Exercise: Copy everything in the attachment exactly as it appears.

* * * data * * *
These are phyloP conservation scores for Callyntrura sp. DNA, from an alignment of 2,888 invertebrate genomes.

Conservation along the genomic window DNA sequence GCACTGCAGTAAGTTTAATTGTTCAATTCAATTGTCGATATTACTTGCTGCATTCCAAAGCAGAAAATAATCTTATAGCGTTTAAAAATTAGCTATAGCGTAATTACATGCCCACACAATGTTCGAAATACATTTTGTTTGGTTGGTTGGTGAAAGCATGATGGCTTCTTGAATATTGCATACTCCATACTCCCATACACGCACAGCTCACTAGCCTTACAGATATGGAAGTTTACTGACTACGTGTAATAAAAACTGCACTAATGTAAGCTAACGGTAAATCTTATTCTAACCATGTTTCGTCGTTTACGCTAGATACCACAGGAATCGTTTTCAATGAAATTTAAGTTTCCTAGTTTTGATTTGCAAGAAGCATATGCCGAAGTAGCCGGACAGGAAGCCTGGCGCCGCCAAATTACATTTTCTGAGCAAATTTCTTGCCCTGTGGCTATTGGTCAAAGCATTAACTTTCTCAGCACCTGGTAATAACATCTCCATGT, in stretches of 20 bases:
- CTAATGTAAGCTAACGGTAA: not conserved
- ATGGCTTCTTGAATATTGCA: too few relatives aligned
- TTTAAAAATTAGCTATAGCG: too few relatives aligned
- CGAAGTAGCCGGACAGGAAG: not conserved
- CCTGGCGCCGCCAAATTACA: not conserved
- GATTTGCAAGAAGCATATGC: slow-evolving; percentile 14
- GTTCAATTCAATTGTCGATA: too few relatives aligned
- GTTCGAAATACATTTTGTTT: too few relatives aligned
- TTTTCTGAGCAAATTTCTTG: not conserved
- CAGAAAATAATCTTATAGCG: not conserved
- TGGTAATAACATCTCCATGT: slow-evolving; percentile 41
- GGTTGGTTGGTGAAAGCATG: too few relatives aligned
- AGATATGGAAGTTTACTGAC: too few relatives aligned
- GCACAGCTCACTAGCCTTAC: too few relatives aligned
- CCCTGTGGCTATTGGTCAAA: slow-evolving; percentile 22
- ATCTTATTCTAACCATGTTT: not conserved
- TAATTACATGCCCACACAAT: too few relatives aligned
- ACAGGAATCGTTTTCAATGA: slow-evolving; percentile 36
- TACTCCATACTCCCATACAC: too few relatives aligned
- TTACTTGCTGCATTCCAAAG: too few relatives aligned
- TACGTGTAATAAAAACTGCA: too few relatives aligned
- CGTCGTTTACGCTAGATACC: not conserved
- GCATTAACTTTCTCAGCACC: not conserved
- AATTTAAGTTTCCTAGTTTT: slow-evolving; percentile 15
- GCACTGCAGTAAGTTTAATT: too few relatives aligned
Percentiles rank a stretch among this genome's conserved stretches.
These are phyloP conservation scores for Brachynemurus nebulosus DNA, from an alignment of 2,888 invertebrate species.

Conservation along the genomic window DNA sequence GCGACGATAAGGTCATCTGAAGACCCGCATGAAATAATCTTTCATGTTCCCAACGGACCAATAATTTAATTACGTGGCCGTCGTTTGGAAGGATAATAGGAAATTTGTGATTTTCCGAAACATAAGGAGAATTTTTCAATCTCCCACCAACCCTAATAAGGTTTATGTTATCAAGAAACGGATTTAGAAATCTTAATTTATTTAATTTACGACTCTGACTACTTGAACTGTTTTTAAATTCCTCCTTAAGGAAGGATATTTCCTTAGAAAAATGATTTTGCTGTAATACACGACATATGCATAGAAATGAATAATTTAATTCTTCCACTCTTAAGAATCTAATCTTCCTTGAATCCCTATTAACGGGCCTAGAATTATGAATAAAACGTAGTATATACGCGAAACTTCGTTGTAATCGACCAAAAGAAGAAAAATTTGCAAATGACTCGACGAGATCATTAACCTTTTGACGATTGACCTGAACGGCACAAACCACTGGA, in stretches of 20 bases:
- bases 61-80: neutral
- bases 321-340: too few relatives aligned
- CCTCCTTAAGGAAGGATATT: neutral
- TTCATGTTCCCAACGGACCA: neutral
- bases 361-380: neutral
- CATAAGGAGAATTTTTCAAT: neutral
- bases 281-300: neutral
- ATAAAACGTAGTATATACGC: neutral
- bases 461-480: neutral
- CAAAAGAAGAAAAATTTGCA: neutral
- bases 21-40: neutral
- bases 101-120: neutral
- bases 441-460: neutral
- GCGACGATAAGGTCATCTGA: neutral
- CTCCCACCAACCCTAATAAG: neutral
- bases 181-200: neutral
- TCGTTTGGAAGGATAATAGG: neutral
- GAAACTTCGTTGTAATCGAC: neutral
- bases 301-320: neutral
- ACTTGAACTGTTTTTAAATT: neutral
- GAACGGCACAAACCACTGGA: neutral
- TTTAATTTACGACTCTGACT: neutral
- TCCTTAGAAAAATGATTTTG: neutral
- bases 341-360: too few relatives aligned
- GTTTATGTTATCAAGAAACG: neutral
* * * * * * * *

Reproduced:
These are phyloP conservation scores for Callyntrura sp. DNA, from an alignment of 2,888 invertebrate genomes.

Conservation along the genomic window DNA sequence GCACTGCAGTAAGTTTAATTGTTCAATTCAATTGTCGATATTACTTGCTGCATTCCAAAGCAGAAAATAATCTTATAGCGTTTAAAAATTAGCTATAGCGTAATTACATGCCCACACAATGTTCGAAATACATTTTGTTTGGTTGGTTGGTGAAAGCATGATGGCTTCTTGAATATTGCATACTCCATACTCCCATACACGCACAGCTCACTAGCCTTACAGATATGGAAGTTTACTGACTACGTGTAATAAAAACTGCACTAATGTAAGCTAACGGTAAATCTTATTCTAACCATGTTTCGTCGTTTACGCTAGATACCACAGGAATCGTTTTCAATGAAATTTAAGTTTCCTAGTTTTGATTTGCAAGAAGCATATGCCGAAGTAGCCGGACAGGAAGCCTGGCGCCGCCAAATTACATTTTCTGAGCAAATTTCTTGCCCTGTGGCTATTGGTCAAAGCATTAACTTTCTCAGCACCTGGTAATAACATCTCCATGT, in stretches of 20 bases:
- CTAATGTAAGCTAACGGTAA: not conserved
- ATGGCTTCTTGAATATTGCA: too few relatives aligned
- TTTAAAAATTAGCTATAGCG: too few relatives aligned
- CGAAGTAGCCGGACAGGAAG: not conserved
- CCTGGCGCCGCCAAATTACA: not conserved
- GATTTGCAAGAAGCATATGC: slow-evolving; percentile 14
- GTTCAATTCAATTGTCGATA: too few relatives aligned
- GTTCGAAATACATTTTGTTT: too few relatives aligned
- TTTTCTGAGCAAATTTCTTG: not conserved
- CAGAAAATAATCTTATAGCG: not conserved
- TGGTAATAACATCTCCATGT: slow-evolving; percentile 41
- GGTTGGTTGGTGAAAGCATG: too few relatives aligned
- AGATATGGAAGTTTACTGAC: too few relatives aligned
- GCACAGCTCACTAGCCTTAC: too few relatives aligned
- CCCTGTGGCTATTGGTCAAA: slow-evolving; percentile 22
- ATCTTATTCTAACCATGTTT: not conserved
- TAATTACATGCCCACACAAT: too few relatives aligned
- ACAGGAATCGTTTTCAATGA: slow-evolving; percentile 36
- TACTCCATACTCCCATACAC: too few relatives aligned
- TTACTTGCTGCATTCCAAAG: too few relatives aligned
- TACGTGTAATAAAAACTGCA: too few relatives aligned
- CGTCGTTTACGCTAGATACC: not conserved
- GCATTAACTTTCTCAGCACC: not conserved
- AATTTAAGTTTCCTAGTTTT: slow-evolving; percentile 15
- GCACTGCAGTAAGTTTAATT: too few relatives aligned
Percentiles rank a stretch among this genome's conserved stretches.
These are phyloP conservation scores for Brachynemurus nebulosus DNA, from an alignment of 2,888 invertebrate species.

Conservation along the genomic window DNA sequence GCGACGATAAGGTCATCTGAAGACCCGCATGAAATAATCTTTCATGTTCCCAACGGACCAATAATTTAATTACGTGGCCGTCGTTTGGAAGGATAATAGGAAATTTGTGATTTTCCGAAACATAAGGAGAATTTTTCAATCTCCCACCAACCCTAATAAGGTTTATGTTATCAAGAAACGGATTTAGAAATCTTAATTTATTTAATTTACGACTCTGACTACTTGAACTGTTTTTAAATTCCTCCTTAAGGAAGGATATTTCCTTAGAAAAATGATTTTGCTGTAATACACGACATATGCATAGAAATGAATAATTTAATTCTTCCACTCTTAAGAATCTAATCTTCCTTGAATCCCTATTAACGGGCCTAGAATTATGAATAAAACGTAGTATATACGCGAAACTTCGTTGTAATCGACCAAAAGAAGAAAAATTTGCAAATGACTCGACGAGATCATTAACCTTTTGACGATTGACCTGAACGGCACAAACCACTGGA, in stretches of 20 bases:
- bases 61-80: neutral
- bases 321-340: too few relatives aligned
- CCTCCTTAAGGAAGGATATT: neutral
- TTCATGTTCCCAACGGACCA: neutral
- bases 361-380: neutral
- CATAAGGAGAATTTTTCAAT: neutral
- bases 281-300: neutral
- ATAAAACGTAGTATATACGC: neutral
- bases 461-480: neutral
- CAAAAGAAGAAAAATTTGCA: neutral
- bases 21-40: neutral
- bases 101-120: neutral
- bases 441-460: neutral
- GCGACGATAAGGTCATCTGA: neutral
- CTCCCACCAACCCTAATAAG: neutral
- bases 181-200: neutral
- TCGTTTGGAAGGATAATAGG: neutral
- GAAACTTCGTTGTAATCGAC: neutral
- bases 301-320: neutral
- ACTTGAACTGTTTTTAAATT: neutral
- GAACGGCACAAACCACTGGA: neutral
- TTTAATTTACGACTCTGACT: neutral
- TCCTTAGAAAAATGATTTTG: neutral
- bases 341-360: too few relatives aligned
- GTTTATGTTATCAAGAAACG: neutral